What If I Was the One Who Took the Picture or Video?


If sexually explicit images of you are shared or publicized without your consent, it is a crime, even if you were the one who took the picture or video.

 

How Do I Report This to the Police? Will They Do Anything?


File reports of nonconsensual pornography and/or voyeurism by calling or visiting the office of the police or sheriff where the crime occurred. The case will be investigated and, if it is found that a crime was indeed committed, referred to the county prosecutor. This can be tricky because it may be hard to know for sure where the perpetrator was when s/he shared the image. This is one reason why it is a good idea to work with a lawyer. The Cyber Civil Rights Project may be able to help you. See Resources.

What If the Person Posted the Images from Another State or Country?


In this situation it is a good idea to work with a lawyer. See “Where can I go for help?” later in this publication.

What If I Am an Undocumented Immigrant?


Undocumented immigrants are supposed get the same help from law enforcement and the legal system as citizens and documented immigrants. However, it is advisable to first work with lawyer or an advocate on a safety plan, including whether or not it is a good idea to contact law enforcement in your area. See “Where can I go for help?” below, as well as the resource list in our publication Information for Stalking Victims in Washington State.

How Do I Get the Images off the Internet?


Most internet platforms (social media, search engines, etc.) do not allow sexually explicit images to be posted. Contact the platforms where the images have been posted and report the images for violating the terms of service. Before contacting the companies, take screen shots of all images as they appear on all platforms as evidence for your legal case.

 
You can also hire a service to remove the images and monitor for any additional images. Some services offer discounts to victims of revenge porn, and will offer free services for underage victims.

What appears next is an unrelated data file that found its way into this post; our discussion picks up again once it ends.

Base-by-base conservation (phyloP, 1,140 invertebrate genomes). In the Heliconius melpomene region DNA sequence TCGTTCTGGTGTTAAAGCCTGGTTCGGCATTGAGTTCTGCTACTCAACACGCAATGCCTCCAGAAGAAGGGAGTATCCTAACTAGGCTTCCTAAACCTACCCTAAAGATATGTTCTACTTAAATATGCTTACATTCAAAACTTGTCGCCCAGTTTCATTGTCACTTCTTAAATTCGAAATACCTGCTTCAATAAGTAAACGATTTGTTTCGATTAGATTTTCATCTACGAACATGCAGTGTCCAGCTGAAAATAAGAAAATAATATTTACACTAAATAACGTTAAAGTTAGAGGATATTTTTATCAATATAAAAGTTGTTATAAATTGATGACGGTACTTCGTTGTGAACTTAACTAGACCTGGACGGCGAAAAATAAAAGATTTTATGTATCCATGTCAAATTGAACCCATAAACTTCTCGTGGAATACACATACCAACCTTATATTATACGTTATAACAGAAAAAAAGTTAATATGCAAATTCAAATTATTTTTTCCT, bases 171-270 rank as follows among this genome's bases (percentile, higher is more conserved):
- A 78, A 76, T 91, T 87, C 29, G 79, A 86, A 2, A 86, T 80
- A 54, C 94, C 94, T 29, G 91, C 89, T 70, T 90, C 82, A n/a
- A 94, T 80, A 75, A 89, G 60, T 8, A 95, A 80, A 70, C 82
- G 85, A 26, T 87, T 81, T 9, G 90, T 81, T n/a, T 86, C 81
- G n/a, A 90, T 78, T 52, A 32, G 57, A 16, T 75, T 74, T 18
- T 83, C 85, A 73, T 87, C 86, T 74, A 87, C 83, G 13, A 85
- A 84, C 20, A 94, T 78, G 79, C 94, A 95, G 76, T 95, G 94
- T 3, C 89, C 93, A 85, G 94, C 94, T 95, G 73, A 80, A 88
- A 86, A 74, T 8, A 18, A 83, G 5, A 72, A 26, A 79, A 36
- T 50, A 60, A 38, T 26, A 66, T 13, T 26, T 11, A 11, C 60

Who Else Can I Sue?


Washington’s law exempts certain third parties from liability, such as internet service providers. That said, some victims of nonconsensual pornography have sued the companies that provided the online platforms where the images were posted. To find out more about how to file a civil law suit, see the publication A Survivor’s Guide to Filing a Civil Lawsuit in the Resources section. And talk to a lawyer.

Where Can I Go for Help?


The law firm K&L Gates offers the Cyber Civil Rights Legal Project, which provides free legal services to victims of nonconsensual pornography. The Cyber Civil Rights Legal Project works with the Cyber Civil Rights Initiative, which is another advocacy group for victims of nonconsensual pornography. The Cyber Civil Rights Initiative also provides contact information for attorneys offering free services to victims. See Resources below.

Resources

 

 

This publication provides general information concerning your rights and responsibilities. It is not intended as a substitute for specific legal advice.

This information is current as of April 2018. Legal Voice gratefully acknowledges Maggie Hardiman for her work on this memo. © 2018 Legal Voice

(Permission for copying and distribution granted to the Alliance for Equal Justice and to individuals for non-commercial purposes only.)